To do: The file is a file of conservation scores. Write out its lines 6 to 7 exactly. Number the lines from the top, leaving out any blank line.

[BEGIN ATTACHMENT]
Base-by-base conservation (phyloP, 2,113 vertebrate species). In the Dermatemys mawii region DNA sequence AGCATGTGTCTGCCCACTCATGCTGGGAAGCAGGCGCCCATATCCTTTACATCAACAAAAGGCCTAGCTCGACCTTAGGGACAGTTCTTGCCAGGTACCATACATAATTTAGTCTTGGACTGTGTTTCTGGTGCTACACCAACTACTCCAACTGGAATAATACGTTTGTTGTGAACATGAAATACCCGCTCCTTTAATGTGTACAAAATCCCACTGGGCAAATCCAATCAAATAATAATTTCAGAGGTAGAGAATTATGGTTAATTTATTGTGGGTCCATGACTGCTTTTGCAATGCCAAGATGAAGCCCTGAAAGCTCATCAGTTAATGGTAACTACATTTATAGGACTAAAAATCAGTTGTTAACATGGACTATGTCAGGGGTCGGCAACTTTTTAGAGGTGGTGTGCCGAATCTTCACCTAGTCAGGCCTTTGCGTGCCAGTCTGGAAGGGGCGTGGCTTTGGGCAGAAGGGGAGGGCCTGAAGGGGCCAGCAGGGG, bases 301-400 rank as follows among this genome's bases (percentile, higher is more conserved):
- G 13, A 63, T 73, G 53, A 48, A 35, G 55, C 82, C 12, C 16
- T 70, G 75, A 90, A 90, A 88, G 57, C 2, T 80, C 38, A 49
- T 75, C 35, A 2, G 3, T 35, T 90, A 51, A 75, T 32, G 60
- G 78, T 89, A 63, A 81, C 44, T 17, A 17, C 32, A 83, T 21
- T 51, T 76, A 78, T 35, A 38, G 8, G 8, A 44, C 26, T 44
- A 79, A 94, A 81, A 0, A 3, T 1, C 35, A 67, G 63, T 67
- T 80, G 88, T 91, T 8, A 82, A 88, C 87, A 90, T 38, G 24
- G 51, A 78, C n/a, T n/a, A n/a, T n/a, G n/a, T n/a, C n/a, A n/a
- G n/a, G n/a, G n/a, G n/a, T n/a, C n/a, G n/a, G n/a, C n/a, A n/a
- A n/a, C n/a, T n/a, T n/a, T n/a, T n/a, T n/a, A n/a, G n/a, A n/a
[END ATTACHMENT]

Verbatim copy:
- T 51, T 76, A 78, T 35, A 38, G 8, G 8, A 44, C 26, T 44
- A 79, A 94, A 81, A 0, A 3, T 1, C 35, A 67, G 63, T 67